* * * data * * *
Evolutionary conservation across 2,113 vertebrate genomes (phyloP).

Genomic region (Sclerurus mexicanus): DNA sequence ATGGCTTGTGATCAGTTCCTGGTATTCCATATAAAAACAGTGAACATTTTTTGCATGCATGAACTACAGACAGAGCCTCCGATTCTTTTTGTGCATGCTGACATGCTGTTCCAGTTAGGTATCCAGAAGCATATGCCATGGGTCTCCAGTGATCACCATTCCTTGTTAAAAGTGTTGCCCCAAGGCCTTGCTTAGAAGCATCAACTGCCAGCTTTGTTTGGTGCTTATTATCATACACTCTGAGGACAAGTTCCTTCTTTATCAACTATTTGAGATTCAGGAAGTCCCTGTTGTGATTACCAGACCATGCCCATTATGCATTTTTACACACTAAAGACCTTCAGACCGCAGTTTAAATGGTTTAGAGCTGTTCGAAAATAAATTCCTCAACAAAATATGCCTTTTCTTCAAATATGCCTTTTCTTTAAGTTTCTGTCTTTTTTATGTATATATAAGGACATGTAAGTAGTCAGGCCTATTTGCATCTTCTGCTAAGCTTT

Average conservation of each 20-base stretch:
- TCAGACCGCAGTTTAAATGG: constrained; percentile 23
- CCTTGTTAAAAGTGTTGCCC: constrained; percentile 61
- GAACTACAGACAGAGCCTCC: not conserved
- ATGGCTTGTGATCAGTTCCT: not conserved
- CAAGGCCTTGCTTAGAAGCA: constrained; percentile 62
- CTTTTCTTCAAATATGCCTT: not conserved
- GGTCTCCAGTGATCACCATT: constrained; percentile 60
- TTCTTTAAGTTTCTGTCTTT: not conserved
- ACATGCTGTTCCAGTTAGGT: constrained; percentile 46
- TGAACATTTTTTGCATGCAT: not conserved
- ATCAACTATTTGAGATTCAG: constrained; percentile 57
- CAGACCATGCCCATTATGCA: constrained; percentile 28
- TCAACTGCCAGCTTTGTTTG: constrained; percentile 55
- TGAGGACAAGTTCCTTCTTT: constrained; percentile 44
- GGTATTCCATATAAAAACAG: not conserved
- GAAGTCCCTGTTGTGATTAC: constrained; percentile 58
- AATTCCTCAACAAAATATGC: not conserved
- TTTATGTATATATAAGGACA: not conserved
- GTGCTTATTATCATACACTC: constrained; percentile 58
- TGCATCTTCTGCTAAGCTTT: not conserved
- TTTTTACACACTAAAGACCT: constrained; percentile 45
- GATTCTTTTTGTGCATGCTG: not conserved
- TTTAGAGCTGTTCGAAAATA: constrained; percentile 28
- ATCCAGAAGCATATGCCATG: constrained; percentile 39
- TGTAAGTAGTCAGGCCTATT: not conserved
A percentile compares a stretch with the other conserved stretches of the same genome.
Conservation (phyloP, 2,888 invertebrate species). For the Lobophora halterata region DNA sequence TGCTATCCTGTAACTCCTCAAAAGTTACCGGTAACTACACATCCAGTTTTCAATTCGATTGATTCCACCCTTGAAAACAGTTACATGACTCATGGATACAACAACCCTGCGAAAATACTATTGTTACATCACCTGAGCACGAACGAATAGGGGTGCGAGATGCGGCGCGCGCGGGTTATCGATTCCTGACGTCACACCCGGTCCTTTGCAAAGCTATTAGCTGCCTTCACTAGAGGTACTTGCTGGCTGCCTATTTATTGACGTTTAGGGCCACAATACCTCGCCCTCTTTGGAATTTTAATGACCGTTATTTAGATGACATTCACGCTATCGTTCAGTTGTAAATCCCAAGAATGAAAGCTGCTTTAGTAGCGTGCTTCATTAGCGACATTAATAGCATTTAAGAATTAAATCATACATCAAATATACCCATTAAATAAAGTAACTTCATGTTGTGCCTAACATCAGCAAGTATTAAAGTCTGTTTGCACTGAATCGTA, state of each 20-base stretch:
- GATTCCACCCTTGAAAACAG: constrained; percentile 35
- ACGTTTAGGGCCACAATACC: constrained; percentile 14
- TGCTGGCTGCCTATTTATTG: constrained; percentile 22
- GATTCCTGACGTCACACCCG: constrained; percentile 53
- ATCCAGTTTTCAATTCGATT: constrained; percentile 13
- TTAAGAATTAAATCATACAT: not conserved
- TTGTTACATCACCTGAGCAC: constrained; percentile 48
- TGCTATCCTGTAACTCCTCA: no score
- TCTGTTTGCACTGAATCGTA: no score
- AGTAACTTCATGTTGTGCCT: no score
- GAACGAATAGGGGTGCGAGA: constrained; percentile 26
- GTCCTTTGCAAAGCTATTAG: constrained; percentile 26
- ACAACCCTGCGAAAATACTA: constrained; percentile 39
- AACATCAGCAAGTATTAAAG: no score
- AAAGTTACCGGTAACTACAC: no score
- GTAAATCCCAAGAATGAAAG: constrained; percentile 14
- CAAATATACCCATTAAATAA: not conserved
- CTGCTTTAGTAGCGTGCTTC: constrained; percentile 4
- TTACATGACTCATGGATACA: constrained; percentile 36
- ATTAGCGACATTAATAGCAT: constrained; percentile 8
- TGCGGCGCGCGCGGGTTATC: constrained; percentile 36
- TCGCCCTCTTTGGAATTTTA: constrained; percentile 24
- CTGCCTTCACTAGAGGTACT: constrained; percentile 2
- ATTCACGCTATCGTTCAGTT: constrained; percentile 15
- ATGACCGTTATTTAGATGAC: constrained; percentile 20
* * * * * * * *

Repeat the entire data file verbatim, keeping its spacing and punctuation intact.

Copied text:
Evolutionary conservation across 2,113 vertebrate genomes (phyloP).

Genomic region (Sclerurus mexicanus): DNA sequence ATGGCTTGTGATCAGTTCCTGGTATTCCATATAAAAACAGTGAACATTTTTTGCATGCATGAACTACAGACAGAGCCTCCGATTCTTTTTGTGCATGCTGACATGCTGTTCCAGTTAGGTATCCAGAAGCATATGCCATGGGTCTCCAGTGATCACCATTCCTTGTTAAAAGTGTTGCCCCAAGGCCTTGCTTAGAAGCATCAACTGCCAGCTTTGTTTGGTGCTTATTATCATACACTCTGAGGACAAGTTCCTTCTTTATCAACTATTTGAGATTCAGGAAGTCCCTGTTGTGATTACCAGACCATGCCCATTATGCATTTTTACACACTAAAGACCTTCAGACCGCAGTTTAAATGGTTTAGAGCTGTTCGAAAATAAATTCCTCAACAAAATATGCCTTTTCTTCAAATATGCCTTTTCTTTAAGTTTCTGTCTTTTTTATGTATATATAAGGACATGTAAGTAGTCAGGCCTATTTGCATCTTCTGCTAAGCTTT

Average conservation of each 20-base stretch:
- TCAGACCGCAGTTTAAATGG: constrained; percentile 23
- CCTTGTTAAAAGTGTTGCCC: constrained; percentile 61
- GAACTACAGACAGAGCCTCC: not conserved
- ATGGCTTGTGATCAGTTCCT: not conserved
- CAAGGCCTTGCTTAGAAGCA: constrained; percentile 62
- CTTTTCTTCAAATATGCCTT: not conserved
- GGTCTCCAGTGATCACCATT: constrained; percentile 60
- TTCTTTAAGTTTCTGTCTTT: not conserved
- ACATGCTGTTCCAGTTAGGT: constrained; percentile 46
- TGAACATTTTTTGCATGCAT: not conserved
- ATCAACTATTTGAGATTCAG: constrained; percentile 57
- CAGACCATGCCCATTATGCA: constrained; percentile 28
- TCAACTGCCAGCTTTGTTTG: constrained; percentile 55
- TGAGGACAAGTTCCTTCTTT: constrained; percentile 44
- GGTATTCCATATAAAAACAG: not conserved
- GAAGTCCCTGTTGTGATTAC: constrained; percentile 58
- AATTCCTCAACAAAATATGC: not conserved
- TTTATGTATATATAAGGACA: not conserved
- GTGCTTATTATCATACACTC: constrained; percentile 58
- TGCATCTTCTGCTAAGCTTT: not conserved
- TTTTTACACACTAAAGACCT: constrained; percentile 45
- GATTCTTTTTGTGCATGCTG: not conserved
- TTTAGAGCTGTTCGAAAATA: constrained; percentile 28
- ATCCAGAAGCATATGCCATG: constrained; percentile 39
- TGTAAGTAGTCAGGCCTATT: not conserved
A percentile compares a stretch with the other conserved stretches of the same genome.
Conservation (phyloP, 2,888 invertebrate species). For the Lobophora halterata region DNA sequence TGCTATCCTGTAACTCCTCAAAAGTTACCGGTAACTACACATCCAGTTTTCAATTCGATTGATTCCACCCTTGAAAACAGTTACATGACTCATGGATACAACAACCCTGCGAAAATACTATTGTTACATCACCTGAGCACGAACGAATAGGGGTGCGAGATGCGGCGCGCGCGGGTTATCGATTCCTGACGTCACACCCGGTCCTTTGCAAAGCTATTAGCTGCCTTCACTAGAGGTACTTGCTGGCTGCCTATTTATTGACGTTTAGGGCCACAATACCTCGCCCTCTTTGGAATTTTAATGACCGTTATTTAGATGACATTCACGCTATCGTTCAGTTGTAAATCCCAAGAATGAAAGCTGCTTTAGTAGCGTGCTTCATTAGCGACATTAATAGCATTTAAGAATTAAATCATACATCAAATATACCCATTAAATAAAGTAACTTCATGTTGTGCCTAACATCAGCAAGTATTAAAGTCTGTTTGCACTGAATCGTA, state of each 20-base stretch:
- GATTCCACCCTTGAAAACAG: constrained; percentile 35
- ACGTTTAGGGCCACAATACC: constrained; percentile 14
- TGCTGGCTGCCTATTTATTG: constrained; percentile 22
- GATTCCTGACGTCACACCCG: constrained; percentile 53
- ATCCAGTTTTCAATTCGATT: constrained; percentile 13
- TTAAGAATTAAATCATACAT: not conserved
- TTGTTACATCACCTGAGCAC: constrained; percentile 48
- TGCTATCCTGTAACTCCTCA: no score
- TCTGTTTGCACTGAATCGTA: no score
- AGTAACTTCATGTTGTGCCT: no score
- GAACGAATAGGGGTGCGAGA: constrained; percentile 26
- GTCCTTTGCAAAGCTATTAG: constrained; percentile 26
- ACAACCCTGCGAAAATACTA: constrained; percentile 39
- AACATCAGCAAGTATTAAAG: no score
- AAAGTTACCGGTAACTACAC: no score
- GTAAATCCCAAGAATGAAAG: constrained; percentile 14
- CAAATATACCCATTAAATAA: not conserved
- CTGCTTTAGTAGCGTGCTTC: constrained; percentile 4
- TTACATGACTCATGGATACA: constrained; percentile 36
- ATTAGCGACATTAATAGCAT: constrained; percentile 8
- TGCGGCGCGCGCGGGTTATC: constrained; percentile 36
- TCGCCCTCTTTGGAATTTTA: constrained; percentile 24
- CTGCCTTCACTAGAGGTACT: constrained; percentile 2
- ATTCACGCTATCGTTCAGTT: constrained; percentile 15
- ATGACCGTTATTTAGATGAC: constrained; percentile 20